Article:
It has been a long time since Nepalis played a high profile role in the UN, such as when Rishikesh Shah led the investigation of the circumstances under which Secretary-General Dag Hammarskjold was killed; Shailendra Kumar Upadhyay took a lead role in negotiations at the Law of the Sea Conference; and Sambhu Simkhada chaired the Human Rights Commission.

In future, every year, Nepal should aspire and systematically compete for not just membership, but to become the Chair or President of at least one governing body of a key UN council, commission, or board of specialized agencies and funds and programmes based in New York, Geneva, Rome or elsewhere.

Small countries like Jamaica, Guyana, Ghana, Singapore, Sweden, etc manage to acquire such high profile positions regularly. And Nepal should be able to do so too.

4. Quite a few Nepalis now work in the UN system, but it is becoming increasingly harder to get more Nepalis to be recruited by UN agencies. In promoting Nepali candidates for UN positions, don’t try to push for tired old bureaucrats who are some politicians’ friends or relatives.

To be more competitive, Nepal should encourage young Nepalis, including our diplomats, to acquire skills that the UN is looking for – e.g. knowledge of multiple UN languages, better writing and communications skills, basic IT skills, experience in working not just in government but with NGOs, the media and academia.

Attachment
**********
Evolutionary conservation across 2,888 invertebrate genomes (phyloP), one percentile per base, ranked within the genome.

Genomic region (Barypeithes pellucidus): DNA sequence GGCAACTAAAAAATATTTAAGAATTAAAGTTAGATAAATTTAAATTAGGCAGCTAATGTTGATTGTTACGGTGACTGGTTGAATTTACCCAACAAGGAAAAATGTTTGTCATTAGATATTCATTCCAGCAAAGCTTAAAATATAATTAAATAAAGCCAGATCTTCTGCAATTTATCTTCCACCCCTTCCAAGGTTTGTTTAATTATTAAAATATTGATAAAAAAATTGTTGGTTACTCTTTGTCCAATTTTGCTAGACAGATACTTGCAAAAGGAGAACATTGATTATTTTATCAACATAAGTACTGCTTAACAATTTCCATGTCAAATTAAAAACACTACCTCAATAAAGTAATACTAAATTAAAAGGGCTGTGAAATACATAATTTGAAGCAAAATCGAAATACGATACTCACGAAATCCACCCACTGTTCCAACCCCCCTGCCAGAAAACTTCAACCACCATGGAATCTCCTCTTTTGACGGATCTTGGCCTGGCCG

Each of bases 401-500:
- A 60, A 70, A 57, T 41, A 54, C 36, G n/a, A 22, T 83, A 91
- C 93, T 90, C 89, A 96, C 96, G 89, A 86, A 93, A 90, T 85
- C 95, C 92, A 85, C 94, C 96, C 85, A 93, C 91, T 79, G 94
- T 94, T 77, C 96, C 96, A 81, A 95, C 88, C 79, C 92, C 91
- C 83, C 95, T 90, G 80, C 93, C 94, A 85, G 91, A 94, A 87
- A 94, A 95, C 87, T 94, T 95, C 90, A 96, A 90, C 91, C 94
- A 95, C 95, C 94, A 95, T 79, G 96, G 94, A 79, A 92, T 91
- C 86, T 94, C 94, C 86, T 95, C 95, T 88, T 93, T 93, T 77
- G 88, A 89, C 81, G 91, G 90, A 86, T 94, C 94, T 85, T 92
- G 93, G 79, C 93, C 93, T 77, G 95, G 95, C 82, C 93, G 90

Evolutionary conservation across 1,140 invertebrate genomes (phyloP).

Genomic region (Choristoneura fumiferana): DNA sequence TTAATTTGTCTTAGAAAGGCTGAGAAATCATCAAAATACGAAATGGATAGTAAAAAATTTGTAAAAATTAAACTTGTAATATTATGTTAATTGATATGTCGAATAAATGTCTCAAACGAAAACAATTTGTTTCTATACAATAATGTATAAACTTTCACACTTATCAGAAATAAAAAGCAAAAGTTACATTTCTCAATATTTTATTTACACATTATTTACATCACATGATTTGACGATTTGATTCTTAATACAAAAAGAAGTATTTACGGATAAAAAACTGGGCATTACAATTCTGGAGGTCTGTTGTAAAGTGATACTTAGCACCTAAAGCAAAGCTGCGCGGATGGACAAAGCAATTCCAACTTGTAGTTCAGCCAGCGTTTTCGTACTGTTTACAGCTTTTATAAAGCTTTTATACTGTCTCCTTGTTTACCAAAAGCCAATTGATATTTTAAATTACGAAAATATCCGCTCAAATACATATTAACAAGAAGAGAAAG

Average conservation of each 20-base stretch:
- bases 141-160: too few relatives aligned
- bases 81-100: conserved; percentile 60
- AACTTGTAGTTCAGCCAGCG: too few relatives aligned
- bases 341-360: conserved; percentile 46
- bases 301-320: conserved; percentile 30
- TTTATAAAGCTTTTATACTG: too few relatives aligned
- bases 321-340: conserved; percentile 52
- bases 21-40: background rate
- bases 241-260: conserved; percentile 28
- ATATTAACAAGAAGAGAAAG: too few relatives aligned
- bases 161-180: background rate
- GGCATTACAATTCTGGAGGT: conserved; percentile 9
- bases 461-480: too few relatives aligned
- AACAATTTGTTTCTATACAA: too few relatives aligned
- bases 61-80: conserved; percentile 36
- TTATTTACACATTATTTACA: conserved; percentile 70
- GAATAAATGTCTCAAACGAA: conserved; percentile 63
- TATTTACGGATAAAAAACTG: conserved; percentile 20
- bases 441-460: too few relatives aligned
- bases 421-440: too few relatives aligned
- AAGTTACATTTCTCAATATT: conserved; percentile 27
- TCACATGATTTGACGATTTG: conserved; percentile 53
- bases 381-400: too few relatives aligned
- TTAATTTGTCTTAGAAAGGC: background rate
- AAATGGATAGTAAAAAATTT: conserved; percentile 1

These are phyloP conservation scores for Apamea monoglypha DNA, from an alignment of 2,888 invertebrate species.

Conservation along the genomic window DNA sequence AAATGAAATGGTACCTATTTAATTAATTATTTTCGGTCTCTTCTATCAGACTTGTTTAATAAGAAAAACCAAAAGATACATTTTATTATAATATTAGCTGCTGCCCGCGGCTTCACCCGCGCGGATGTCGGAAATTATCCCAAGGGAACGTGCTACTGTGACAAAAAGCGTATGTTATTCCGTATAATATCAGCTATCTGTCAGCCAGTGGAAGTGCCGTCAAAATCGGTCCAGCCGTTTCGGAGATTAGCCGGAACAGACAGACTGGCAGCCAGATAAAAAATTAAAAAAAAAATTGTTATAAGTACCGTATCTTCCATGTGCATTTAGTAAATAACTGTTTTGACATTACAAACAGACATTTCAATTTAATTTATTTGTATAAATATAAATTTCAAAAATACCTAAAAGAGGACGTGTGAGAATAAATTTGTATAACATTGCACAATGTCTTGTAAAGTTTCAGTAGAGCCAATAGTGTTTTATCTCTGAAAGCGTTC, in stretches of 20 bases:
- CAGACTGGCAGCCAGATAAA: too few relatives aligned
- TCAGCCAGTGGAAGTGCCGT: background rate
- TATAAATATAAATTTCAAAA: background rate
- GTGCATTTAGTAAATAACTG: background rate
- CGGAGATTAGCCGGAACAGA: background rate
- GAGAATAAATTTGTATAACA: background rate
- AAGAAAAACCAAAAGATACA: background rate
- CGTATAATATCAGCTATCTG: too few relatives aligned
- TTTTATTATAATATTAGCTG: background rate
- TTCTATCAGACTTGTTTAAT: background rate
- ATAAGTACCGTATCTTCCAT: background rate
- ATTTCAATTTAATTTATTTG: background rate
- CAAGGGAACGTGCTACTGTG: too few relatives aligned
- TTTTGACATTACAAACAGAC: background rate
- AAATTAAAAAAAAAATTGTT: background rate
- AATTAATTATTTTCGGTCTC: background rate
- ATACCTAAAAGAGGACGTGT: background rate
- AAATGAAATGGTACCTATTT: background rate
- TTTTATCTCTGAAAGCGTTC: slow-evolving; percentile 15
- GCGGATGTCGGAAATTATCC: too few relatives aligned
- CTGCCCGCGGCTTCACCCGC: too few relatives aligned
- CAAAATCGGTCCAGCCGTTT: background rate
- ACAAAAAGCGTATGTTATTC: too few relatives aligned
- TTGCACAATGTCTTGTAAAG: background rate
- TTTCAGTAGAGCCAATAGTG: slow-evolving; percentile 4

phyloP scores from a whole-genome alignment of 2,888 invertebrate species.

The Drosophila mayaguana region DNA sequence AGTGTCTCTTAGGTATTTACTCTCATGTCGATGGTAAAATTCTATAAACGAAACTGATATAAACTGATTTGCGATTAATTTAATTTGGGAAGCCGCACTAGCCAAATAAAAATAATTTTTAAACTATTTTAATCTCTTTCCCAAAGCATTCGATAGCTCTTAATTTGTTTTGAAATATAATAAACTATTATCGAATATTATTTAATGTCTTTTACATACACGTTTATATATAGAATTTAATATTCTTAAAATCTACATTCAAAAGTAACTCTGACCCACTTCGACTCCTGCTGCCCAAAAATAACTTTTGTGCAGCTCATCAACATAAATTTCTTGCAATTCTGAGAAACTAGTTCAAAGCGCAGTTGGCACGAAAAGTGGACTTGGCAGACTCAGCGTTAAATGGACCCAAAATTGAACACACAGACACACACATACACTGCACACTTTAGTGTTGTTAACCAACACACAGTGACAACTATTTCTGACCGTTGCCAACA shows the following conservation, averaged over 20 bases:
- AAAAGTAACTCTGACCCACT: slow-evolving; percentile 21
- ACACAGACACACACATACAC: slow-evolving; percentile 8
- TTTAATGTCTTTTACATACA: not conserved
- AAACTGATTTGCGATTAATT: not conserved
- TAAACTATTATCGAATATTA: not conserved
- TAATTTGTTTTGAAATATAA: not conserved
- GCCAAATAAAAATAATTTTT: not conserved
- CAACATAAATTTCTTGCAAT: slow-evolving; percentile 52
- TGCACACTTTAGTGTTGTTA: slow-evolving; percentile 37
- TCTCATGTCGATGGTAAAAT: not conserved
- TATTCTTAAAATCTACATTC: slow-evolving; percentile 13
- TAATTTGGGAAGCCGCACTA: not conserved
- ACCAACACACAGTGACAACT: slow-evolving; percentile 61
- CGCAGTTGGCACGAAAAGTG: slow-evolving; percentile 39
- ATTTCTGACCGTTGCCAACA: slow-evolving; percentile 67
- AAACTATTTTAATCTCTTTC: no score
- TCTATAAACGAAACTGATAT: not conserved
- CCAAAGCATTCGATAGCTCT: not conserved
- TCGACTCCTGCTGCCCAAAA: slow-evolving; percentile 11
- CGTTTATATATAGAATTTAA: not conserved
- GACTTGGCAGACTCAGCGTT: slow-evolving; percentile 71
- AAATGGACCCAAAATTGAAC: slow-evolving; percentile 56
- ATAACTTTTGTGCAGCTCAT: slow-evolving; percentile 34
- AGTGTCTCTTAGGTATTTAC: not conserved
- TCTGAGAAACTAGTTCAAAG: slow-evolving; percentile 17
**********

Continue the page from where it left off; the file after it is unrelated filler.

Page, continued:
Nepal should also groom and present more women candidates for UN positions.

5. So far the highest ranking Nepali in the UN system has been at the Assistant Secretary-General level. Within the next 5 years we should strive to get at least one Nepali citizen to be appointed or elected at the Under Secretary-General or equivalent level.

To achieve this, we should identify at least half a dozen promising Nepali candidates, including several women, who can be groomed for such positions, and launch a coordinated lobbying effort involving all Nepali diplomatic missions.

6. At this time in Nepal’s history, perhaps the most important help we should seek from the United Nations, would be to help us prepare an ambitious, long-term reconstruction and development plan, and to help mobilize international support for it.

Elsewhere in post-conflict countries, the UN has played a leadership role to support governments to prepare such plans and to mobilize international support by organizing major donor conferences for countries such as Cambodia, East Timor, Afghanistan, Liberia, Mozambique, etc.